Archives For July 2006

Shammond Williams: A quick look

Kurt —  July 10, 2006

I was holding off on writing about this because I couldn’t believe the Lakers were actually going to go after him — this is as illogical a move as the Lakers have made in my memory. Let’s quote from regular commenter here Xavier, who lives in Barcelona (where Shammond played last season)

ACB (Spanish league) is the strongest domestic league in Europe and it’s doubtful that if a player can’t play great basketball or show potential there, he (would be able to) contribute in the NBA. And Shammond was just above average playing the PG. Sergio Rodriguez played better than him, he’s younger and was drafted 1 spot after Farmar. This season Shammond was a shoot first player who wasn’t a great defender and who had some important turnovers… I think that Wafer will play a better basketball for the Lakers than Williams, and Wafer it’s not the answer so imagine…

Despite Xavier’s and other’s pleas, signing Shammond was the hot rumor at the Summer Pro League and then in a radio interview Saturday Mitch Kupchak said he expected Smush would be the starting point guard next year. He added that they would be signing a veteran guard next week. That seemed like a hint to me (although reports are the Lakers will have to compete with Olympiacos of Greece for Williams services).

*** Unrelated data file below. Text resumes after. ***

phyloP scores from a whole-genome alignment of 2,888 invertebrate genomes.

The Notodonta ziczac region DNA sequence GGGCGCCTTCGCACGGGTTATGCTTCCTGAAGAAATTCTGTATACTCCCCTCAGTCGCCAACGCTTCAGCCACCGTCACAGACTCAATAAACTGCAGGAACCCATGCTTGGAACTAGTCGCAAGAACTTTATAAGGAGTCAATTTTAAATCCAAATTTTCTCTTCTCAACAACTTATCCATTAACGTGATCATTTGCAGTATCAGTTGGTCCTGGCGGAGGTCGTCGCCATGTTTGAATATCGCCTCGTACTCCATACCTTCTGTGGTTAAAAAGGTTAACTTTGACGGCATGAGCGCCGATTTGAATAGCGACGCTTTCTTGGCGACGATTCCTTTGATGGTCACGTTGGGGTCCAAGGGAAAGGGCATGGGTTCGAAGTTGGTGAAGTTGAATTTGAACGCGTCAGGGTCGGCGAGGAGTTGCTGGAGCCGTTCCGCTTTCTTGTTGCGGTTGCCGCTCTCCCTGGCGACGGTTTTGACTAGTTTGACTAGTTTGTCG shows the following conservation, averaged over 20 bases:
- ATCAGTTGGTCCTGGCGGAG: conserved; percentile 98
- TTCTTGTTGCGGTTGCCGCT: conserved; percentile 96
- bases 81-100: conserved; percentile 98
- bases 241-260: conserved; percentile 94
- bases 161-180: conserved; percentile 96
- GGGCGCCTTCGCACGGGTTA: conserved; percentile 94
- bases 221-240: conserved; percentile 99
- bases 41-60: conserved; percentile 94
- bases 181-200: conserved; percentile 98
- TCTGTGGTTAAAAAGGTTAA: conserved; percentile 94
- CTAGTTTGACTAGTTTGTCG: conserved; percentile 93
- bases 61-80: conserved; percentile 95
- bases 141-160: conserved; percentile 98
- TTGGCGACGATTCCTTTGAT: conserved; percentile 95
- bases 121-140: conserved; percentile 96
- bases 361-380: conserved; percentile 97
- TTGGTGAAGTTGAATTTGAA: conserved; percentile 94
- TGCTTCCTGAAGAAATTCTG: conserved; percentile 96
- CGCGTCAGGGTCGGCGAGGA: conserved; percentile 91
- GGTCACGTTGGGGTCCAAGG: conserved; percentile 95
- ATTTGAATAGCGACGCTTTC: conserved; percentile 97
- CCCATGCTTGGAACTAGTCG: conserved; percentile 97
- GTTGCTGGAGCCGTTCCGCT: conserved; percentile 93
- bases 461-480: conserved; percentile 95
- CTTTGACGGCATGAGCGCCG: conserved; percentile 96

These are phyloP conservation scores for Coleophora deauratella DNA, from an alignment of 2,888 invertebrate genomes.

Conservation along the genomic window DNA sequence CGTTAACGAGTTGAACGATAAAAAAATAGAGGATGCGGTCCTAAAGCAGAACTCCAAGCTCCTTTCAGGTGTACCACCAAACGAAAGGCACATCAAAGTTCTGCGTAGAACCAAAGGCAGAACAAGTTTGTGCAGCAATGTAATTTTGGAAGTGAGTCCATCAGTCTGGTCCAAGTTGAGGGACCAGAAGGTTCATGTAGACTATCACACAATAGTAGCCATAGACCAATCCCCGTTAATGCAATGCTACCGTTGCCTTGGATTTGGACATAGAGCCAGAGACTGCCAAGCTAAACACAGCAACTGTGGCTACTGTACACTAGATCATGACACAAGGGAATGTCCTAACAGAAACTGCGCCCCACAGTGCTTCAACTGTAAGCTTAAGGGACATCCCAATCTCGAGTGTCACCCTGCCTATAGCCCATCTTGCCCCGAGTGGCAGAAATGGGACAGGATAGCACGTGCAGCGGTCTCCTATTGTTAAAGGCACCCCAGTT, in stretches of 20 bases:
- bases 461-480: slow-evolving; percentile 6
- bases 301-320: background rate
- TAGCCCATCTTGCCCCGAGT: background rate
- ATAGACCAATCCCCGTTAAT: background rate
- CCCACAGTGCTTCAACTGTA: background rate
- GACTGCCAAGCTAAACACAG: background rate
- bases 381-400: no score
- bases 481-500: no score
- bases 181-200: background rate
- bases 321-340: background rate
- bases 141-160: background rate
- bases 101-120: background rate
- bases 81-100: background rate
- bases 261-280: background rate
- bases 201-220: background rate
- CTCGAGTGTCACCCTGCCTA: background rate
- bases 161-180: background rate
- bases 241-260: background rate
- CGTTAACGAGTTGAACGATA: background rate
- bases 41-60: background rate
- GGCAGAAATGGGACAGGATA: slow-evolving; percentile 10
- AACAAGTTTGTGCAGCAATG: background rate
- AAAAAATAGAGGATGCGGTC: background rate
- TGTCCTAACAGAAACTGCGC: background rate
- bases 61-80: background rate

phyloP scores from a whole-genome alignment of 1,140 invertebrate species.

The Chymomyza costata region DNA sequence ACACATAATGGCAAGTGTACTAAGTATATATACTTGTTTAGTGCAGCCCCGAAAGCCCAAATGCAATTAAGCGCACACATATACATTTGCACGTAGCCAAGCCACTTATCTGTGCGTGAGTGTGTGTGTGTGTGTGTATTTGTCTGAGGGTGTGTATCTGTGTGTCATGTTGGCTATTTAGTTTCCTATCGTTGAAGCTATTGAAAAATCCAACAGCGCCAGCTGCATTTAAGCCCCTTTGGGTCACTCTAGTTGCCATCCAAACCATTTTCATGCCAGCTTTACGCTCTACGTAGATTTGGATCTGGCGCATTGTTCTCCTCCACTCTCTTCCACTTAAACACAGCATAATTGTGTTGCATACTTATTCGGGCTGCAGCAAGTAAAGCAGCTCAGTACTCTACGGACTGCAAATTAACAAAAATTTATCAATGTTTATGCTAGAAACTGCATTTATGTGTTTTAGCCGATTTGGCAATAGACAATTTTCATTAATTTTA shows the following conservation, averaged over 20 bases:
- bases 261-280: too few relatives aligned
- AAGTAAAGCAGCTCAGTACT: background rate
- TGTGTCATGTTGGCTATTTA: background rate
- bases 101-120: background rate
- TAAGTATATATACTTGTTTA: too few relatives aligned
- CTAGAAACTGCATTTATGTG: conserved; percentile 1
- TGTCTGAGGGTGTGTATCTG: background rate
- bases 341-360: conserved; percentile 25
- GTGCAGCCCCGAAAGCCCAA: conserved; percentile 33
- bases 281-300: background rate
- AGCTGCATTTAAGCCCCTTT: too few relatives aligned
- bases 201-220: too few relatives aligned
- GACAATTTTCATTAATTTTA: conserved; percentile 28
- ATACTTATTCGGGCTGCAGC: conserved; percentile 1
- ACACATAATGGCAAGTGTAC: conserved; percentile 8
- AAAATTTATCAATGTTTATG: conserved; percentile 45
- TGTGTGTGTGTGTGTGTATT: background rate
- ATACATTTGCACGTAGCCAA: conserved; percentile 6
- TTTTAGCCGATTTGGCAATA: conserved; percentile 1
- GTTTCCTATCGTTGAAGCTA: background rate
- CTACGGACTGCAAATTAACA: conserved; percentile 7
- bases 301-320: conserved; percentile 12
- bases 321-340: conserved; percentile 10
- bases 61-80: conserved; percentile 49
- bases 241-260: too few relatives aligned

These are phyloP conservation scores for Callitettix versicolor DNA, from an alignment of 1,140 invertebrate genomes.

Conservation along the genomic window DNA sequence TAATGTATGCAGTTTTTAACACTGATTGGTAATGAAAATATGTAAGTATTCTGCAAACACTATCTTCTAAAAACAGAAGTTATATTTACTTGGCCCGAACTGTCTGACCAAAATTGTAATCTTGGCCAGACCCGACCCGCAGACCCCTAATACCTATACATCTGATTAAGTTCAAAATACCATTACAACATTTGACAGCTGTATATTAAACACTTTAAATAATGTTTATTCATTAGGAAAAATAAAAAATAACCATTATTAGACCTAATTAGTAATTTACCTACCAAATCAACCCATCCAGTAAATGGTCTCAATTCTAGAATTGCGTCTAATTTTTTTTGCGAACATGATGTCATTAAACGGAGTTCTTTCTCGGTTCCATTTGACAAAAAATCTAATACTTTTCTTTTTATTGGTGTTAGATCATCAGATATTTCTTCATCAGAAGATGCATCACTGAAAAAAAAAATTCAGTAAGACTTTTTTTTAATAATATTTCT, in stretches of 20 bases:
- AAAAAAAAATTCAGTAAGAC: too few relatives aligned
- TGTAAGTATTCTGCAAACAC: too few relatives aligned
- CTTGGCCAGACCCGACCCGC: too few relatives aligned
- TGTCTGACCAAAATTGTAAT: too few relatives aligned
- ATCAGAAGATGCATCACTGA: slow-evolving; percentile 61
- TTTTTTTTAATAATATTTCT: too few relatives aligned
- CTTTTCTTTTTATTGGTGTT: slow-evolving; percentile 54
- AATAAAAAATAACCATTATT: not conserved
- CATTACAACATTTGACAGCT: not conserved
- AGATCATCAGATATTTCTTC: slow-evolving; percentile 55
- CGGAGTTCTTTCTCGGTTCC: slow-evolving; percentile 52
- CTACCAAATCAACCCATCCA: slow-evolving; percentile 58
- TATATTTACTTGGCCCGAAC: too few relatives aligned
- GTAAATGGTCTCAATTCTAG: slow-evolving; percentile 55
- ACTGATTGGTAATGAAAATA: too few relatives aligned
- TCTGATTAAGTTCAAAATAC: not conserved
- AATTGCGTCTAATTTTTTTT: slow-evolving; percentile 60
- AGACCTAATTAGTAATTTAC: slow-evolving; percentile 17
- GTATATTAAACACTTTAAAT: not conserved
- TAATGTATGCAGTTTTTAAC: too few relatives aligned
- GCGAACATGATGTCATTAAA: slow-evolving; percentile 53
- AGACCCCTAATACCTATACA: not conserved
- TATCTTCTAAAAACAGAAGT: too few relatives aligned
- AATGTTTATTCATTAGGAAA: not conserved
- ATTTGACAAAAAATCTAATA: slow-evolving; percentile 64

The first thing I wanted to write was that this kind of signing would be unprecedented for LA, but Eric Pincus reminded me that the Lakers signed Corry Blount to a deal before last season, then he never played a minute. So the Lakers have precedent in making questionable moves for veterans at the end of the bench. Great.

Why Shammond? Maybe the Lakers only remember his 28-point game against them in April of 2001. Maybe Mitch Kupchak was looking to bring in someone he could talk Tarheel basketball with. Maybe Mitch had an epiphany. Whatever the case if he’s going to be our guy, what do we know about Williams? For help I turned to — and got some unsolicited thoughts — from people who saw more of him and remember him.